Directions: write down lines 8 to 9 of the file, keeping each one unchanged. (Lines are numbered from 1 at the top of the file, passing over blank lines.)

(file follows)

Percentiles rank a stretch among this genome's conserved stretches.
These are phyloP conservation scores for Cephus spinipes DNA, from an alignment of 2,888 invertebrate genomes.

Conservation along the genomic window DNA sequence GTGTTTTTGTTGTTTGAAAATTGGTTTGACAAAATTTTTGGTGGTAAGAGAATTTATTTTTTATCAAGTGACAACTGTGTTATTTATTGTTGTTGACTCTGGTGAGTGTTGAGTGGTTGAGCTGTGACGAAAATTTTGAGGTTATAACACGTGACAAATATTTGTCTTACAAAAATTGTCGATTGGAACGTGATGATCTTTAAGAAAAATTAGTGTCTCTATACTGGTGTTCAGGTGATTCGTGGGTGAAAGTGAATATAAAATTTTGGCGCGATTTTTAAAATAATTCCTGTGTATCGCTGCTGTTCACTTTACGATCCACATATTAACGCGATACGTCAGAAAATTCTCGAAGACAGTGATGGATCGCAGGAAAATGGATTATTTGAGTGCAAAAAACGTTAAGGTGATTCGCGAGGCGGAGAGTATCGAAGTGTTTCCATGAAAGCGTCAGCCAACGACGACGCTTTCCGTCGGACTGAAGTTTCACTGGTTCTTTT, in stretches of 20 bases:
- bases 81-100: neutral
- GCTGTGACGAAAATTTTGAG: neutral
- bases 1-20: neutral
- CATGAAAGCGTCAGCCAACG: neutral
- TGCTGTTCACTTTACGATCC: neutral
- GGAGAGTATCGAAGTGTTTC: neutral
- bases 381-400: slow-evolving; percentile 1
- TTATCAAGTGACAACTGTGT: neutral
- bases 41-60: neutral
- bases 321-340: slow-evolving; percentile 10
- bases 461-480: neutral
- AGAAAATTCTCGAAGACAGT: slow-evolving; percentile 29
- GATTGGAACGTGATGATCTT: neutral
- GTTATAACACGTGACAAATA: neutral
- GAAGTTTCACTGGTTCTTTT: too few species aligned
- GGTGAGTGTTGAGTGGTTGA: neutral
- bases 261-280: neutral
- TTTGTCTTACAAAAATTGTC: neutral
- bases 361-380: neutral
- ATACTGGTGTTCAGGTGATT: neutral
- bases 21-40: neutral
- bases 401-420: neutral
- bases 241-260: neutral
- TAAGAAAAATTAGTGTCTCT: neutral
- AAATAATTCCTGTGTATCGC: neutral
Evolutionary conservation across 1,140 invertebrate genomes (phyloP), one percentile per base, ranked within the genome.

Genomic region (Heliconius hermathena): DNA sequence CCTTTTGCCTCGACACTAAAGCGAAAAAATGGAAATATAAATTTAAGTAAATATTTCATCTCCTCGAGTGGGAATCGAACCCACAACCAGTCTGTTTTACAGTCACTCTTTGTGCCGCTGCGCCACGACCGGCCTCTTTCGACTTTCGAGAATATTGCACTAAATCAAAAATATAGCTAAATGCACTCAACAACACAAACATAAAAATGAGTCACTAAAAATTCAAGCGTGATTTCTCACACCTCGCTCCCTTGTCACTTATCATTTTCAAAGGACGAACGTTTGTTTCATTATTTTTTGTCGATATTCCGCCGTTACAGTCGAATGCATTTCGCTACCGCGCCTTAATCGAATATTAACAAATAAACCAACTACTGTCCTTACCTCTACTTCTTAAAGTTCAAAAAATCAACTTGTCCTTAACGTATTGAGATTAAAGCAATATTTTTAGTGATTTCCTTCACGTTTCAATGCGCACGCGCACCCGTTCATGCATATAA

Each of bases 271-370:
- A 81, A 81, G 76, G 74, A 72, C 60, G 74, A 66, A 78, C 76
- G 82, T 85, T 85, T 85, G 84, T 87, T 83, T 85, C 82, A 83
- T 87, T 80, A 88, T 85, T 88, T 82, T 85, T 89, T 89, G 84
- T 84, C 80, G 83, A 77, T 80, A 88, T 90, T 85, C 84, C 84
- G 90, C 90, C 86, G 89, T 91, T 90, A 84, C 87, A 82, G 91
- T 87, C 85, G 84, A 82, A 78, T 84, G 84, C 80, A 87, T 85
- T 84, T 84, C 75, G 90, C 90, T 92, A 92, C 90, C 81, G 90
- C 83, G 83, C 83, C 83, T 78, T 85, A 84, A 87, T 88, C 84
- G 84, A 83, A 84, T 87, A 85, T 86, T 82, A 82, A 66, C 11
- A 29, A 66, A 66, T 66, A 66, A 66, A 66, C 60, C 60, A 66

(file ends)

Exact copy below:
- TGCTGTTCACTTTACGATCC: neutral
- GGAGAGTATCGAAGTGTTTC: neutral